Ukrainian president Volodymyr Zelensky declared on Wednesday that Kyiv could not reach a ceasefire with Russia until Moscow agreed to withdraw its troops from the territory it has occupied in Ukraine, which he described as necessary to avoid a “frozen conflict.”
In his remarks to the Wall Street Journal’s “CEO Council Summit” on Wednesday, Zelensky claimed that Ukraine had prevailed in the first stage of the conflict, when Ukrainian troops successfully defended Kyiv from Russian troops invading from neighboring Belarus. In the second phase, he said, Ukrainian forces would recapture occupied territories in Ukraine’s east, before fully reconsolidating its territorial integrity.
“We will not accept a frozen conflict,” Zelensky said, referencing the situation in Ukraine’s eastern Donbas region prior to Russia’s invasion on February 24. A ceasefire agreement, the Minsk II agreement, was signed in 2015, leading both sides to scale down their military presence on the front lines and withdraw heavy weapons, but the conflict did not end altogether. The Ukrainian leader argued that the failure to resolve the Donbas issue, as well as Russia’s ties with the Donetsk People’s Republic and Luhansk People’s Republic separatist regions, gave Russia cover to launch its full-scale invasion in 2022. He suggested that if Russian troops continued to occupy Ukrainian territory after a ceasefire, the Kremlin would likely install puppet governments in those areas and arrange for them to declare independence from Ukraine—a practice that critics allege has been used in Ukraine, Georgia, and Moldova.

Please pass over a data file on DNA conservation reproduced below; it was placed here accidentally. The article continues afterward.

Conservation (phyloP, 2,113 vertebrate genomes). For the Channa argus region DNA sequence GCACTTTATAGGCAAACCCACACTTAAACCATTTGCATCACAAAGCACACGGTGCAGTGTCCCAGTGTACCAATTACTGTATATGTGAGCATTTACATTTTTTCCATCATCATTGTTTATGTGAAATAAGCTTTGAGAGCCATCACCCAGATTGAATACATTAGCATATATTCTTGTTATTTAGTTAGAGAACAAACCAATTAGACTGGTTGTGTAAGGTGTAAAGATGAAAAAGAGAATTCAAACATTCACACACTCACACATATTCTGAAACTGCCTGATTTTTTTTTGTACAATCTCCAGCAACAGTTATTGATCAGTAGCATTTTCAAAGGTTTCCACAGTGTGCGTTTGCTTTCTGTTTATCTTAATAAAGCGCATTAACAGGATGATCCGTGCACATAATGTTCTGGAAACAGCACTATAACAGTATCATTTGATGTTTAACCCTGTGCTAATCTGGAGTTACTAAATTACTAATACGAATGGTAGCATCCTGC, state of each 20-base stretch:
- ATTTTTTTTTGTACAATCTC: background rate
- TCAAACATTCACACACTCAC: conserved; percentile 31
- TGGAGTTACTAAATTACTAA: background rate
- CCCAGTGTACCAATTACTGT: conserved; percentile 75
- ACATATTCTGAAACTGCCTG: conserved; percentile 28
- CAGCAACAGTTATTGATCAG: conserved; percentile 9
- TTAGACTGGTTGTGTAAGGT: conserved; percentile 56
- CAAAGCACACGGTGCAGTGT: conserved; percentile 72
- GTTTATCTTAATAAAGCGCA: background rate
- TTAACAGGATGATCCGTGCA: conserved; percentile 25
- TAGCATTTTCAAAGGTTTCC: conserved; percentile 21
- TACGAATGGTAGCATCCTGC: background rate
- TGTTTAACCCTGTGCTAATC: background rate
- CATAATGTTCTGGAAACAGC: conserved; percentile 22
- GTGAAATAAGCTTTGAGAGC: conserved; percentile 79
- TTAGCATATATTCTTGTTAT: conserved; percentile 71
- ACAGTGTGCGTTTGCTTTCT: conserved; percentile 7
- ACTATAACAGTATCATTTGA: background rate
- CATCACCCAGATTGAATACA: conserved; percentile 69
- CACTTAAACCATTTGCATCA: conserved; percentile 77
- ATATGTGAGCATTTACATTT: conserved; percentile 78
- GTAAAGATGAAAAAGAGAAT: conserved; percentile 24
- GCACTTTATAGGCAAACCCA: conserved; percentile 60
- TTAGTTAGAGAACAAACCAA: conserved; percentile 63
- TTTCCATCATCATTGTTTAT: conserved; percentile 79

Although ceasefire negotiations are ongoing between Russian and Ukrainian officials, little progress has been made, and Russian leader Vladimir Putin has insisted that Ukraine recognize the independence of the two separatist republics and Russian sovereignty over the Crimean Peninsula, which it seized and annexed in 2014.
Zelensky has refused to agree to either condition. He has also demanded that Putin meet him to negotiate an agreement.
“Until the Russian president signs [a ceasefire] or makes an official statement, I don’t see the point in such agreements,” he said.
Since its expulsion from the areas surrounding Kyiv, Russia has consolidated its forces in eastern Ukraine and increased the pace of its attacks. Ukrainian Defense Ministry spokesman Oleksandr Motuzyanyk announced on Wednesday that Russia had conducted fifty air attacks the previous day, and Russian artillery and airstrikes had continued to target the Azovstal steel plant in Mariupol, the last remaining area of that city not under Russian control. Motuzyanyk claimed that Russia had attempted to storm the plant throughout the week but fighting continued on Wednesday.
Trevor Filseth is a current and foreign affairs writer for the National Interest.